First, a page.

"It did affect me for a while," Robinson said. "It was in the back of my mind every time I went in for a tackle and I'd wonder whether I'd injure someone badly again or even myself."

The incident with Talbot was not the only time he courted controversy. In 2006, a challenge with Damien Johnson left the Birmingham City winger with a broken jaw and Robinson with a three-match suspension after being sent off.

Steve Bruce, the then Birmingham manager who is now in charge of Sunderland, called the challenge "horrific" but Robinson mounts a strong defence.

"I went up for a header, turned my body and somehow his jaw has caught my elbow," Robinson said. "I never thought of going in with my elbow; that was never my intention.

"It was just one of those things. I learnt my lessons from before and went in to see if he was all right at half time, and found out that he had broken his jaw and would be out for a period of time, which was devastating."

More recently, Robinson left Abou Diaby, the leggy Arsenal midfielder, nursing an ankle injury following a robust challenge at the Emirates Stadium in October.

"We were both going for the ball," Robinson said. "I spoke to Jack Wilshere [the Arsenal midfielder who had been on loan at Bolton the previous season] after the game and asked if Diaby was all right.

"He said he was fine and that he has just got bruising on his ankle. Then, four days later, [Arsene] Wenger came out in the press making a big fuss about it, saying I had done it deliberately. Why did he leave it four days to come out and say that? He was just jumping on the bandwagon as the media were making a big deal of it."

The incidents have earned Robinson a reputation as a hard man. Even Jonathan Greening, a former teammate at West Brom and godfather to his three sons, nicknamed him "Mad Dog".

"I've got a bad reputation," Robinson said. "But I am not looking to hurt a player when I tackle. You see tackles now and again where players don't even go for the ball.

"I am totally the opposite of that but ex-players in the media just try to stereotype me. In their day, they were going round kicking lumps out of people. If they played this game now they'd be sent off in every game.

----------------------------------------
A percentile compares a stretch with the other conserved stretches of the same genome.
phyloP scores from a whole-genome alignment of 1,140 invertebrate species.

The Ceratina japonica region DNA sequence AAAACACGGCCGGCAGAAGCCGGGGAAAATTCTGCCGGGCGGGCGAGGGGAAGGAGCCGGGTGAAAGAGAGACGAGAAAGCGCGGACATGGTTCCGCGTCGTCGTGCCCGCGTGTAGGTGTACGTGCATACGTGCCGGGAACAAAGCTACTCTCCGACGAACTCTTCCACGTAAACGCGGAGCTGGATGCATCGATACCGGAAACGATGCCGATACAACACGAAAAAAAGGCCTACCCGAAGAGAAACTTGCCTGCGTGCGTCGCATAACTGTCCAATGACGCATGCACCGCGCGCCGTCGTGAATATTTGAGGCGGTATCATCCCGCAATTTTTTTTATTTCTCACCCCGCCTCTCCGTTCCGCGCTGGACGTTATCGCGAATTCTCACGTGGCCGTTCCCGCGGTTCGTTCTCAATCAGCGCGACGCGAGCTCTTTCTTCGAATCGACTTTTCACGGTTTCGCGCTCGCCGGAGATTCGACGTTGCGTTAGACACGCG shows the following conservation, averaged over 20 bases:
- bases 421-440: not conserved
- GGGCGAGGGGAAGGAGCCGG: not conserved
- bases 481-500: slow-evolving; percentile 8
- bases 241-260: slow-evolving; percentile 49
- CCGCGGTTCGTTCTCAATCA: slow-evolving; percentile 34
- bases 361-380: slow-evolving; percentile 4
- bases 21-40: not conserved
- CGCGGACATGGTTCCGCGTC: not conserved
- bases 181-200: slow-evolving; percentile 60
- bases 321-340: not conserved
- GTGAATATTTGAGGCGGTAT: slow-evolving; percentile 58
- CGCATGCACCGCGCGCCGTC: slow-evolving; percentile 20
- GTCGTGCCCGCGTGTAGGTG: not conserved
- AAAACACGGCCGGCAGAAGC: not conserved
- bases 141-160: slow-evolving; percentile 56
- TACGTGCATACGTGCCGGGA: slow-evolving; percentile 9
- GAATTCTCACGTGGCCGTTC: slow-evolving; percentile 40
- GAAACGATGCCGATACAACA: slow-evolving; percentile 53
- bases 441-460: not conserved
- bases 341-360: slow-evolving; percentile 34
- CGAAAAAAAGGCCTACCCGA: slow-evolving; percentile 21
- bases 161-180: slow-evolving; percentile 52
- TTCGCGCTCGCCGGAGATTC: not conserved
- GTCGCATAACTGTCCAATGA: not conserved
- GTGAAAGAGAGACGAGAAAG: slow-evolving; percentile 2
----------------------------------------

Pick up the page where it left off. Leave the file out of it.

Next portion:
"It's a fast and furious game now and there are times you do go for the ball and you can't stop yourself when you go sliding in. I am just the sort of player who is never going to pull out of a tackle if the ball is there to be won."

Robinson would consider himself robust rather than reckless, more committed than careless but his abrasive manner on the field is in stark contrast to his affable nature off it. He is a devoted father to his sons - he is set to become a father for the fourth time in May - and has a compassionate side.

In 2003 while playing for Watford, Robinson was rocked by the death of Jimmy Davies, the on loan Manchester United winger who was killed in a car accident.

"We called all the players into the dressing room and broke the news," Ray Lewington, the then Watford manager, said. "Paul took it the worst. He broke down straight away."

Nigel Gibbs, a former teammate at Watford, recalls an incident that provides a snapshot of Robinson's character.

"I had taken his place in the [1999] play-off semi-final at Birmingham [as Robinson was suspended] but I was left out at Wembley for the final against Bolton and was not even on the bench," Gibbs, who is now assistant coach at Reading, said. "He recognised that and gave me his spare shirt after the game which was a lovely gesture."

Robinson is also something of a character in the dressing room.

"We had a running machine fitted and you had to careful of those," Lewington, now a coach at Fulham, said.

"Well, Paul was always game for a laugh and he put the machine on full speed and said that he could jump on it and stay on it. He jumped on but the thing catapulted him backwards and he ended up in as heap, cutting his chin in the process."

 

kaffleck@thenational.ae